If you are about to have an operation, you may have an ECG beforehand to check how well your heart is functioning. You may have an ECG after surgery to help decide how much exercise you can do. An ECG can also form part of a routine health check-up. GPs are often able to do the ECG in their surgery; but sometimes you will need to be referred to a hospital.

The ECG results indicate whether or not the heartbeats are normal; abnormalities such as damage to heart muscle from a past heart attack; and/or that some part is enlarged, damaged, or working under strain – eg from high blood pressure.

The normal pattern has five waves – denoted by P, Q, R, S, T. The P-wave is the left and right atrial muscles pumping blood into the ventricles. The QRS is the ventricle muscles contracting to pump blood out into the aorta to go round the body. The T-wave is the ventricles relaxing. The various differences from the normal pattern outside certain allowances may indicate various heart conditions, abnormalities, or diseases – but not all heart abnormalities or diseases show on an ECG. The rhythm is generated by the sino-atrial node, also called sinus node.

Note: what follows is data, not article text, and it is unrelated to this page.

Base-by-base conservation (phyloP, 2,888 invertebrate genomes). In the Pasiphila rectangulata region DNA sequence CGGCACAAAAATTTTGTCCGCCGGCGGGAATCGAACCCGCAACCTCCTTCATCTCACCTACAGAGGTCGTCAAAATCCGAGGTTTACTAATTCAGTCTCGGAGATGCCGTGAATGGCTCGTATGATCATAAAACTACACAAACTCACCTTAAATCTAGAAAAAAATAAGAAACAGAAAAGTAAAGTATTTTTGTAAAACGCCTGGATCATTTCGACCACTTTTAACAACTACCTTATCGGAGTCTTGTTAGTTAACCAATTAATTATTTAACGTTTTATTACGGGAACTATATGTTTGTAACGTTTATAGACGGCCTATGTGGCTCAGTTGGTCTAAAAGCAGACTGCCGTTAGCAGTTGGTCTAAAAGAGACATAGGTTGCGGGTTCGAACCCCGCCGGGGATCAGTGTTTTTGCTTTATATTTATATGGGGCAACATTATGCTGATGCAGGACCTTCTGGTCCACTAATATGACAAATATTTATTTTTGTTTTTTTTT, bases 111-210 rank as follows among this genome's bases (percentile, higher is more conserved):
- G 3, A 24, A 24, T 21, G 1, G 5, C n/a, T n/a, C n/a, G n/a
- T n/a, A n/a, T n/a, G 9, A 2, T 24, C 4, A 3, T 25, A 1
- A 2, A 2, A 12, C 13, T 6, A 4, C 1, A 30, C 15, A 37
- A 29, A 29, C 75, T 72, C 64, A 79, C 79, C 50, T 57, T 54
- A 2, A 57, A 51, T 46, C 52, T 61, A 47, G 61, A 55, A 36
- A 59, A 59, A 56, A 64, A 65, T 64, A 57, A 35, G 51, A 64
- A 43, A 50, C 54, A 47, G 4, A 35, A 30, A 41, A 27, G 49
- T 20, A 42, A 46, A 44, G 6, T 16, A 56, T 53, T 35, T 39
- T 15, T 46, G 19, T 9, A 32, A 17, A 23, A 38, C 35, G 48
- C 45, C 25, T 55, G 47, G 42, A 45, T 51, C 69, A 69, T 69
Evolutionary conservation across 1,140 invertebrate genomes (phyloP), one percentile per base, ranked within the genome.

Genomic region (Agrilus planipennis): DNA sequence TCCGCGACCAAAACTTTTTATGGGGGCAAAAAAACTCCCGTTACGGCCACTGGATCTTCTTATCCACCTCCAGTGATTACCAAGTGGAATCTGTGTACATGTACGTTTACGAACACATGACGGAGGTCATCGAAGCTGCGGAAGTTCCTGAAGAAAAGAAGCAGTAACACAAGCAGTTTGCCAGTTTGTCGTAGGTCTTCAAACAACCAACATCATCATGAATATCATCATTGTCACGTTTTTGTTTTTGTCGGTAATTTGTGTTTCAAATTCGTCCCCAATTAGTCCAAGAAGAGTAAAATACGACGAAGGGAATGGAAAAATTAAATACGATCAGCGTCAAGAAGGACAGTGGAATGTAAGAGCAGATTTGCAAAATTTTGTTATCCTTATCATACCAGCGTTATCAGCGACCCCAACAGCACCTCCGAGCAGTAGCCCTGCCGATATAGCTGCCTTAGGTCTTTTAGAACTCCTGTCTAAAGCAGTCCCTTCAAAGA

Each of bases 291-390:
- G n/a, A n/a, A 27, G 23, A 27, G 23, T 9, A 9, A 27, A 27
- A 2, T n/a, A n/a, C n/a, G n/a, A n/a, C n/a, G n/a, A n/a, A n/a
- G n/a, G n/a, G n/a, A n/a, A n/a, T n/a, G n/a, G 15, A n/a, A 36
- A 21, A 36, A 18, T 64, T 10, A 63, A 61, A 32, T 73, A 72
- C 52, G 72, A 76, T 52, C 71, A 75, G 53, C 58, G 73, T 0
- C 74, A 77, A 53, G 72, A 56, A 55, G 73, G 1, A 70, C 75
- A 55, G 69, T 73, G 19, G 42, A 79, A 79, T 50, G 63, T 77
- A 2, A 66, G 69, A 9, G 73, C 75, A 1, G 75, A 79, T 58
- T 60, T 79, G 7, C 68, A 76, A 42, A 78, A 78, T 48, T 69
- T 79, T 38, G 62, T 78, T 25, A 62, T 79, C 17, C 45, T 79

See also Event monitor, Finometer tilt testing, MIBI. An Echocardiogram and ECG may be done together.

ECG Procedure

Small metal adhesive discs – called electrodes – will be stuck onto your skin – one on each arm and/or leg and several on the front of your chest. The tiny voltages at each electrode are amplified and either connected to a pen producing a wavy line on paper, or the same pattern on a screen. The equipment gives a record of the electrical impulses that your heart produces each time it beats – by amplifying the tiny differences in the voltages at the electrodes. The results, on paper or on a computer screen, show whether the electric signals of each heartbeat are normal; or abnormalities such as from damage to heart muscle from a past heart attack; and/or that some part is enlarged, damaged, or working under strain – eg from high blood pressure.

The procedure is harmless, safe, and completely painless and the machine will not give you an electric shock or affect your heart in any way. It is your own heart that produces the electrical signals. The machine merely records them.

To specialists the graphs indicate whether or not the heartbeats are normal; abnormalities such as damage to heart muscle from a past heart attack; and/or that the left ventricle is enlarged, damaged, and/or working under strain – eg from high blood pressure.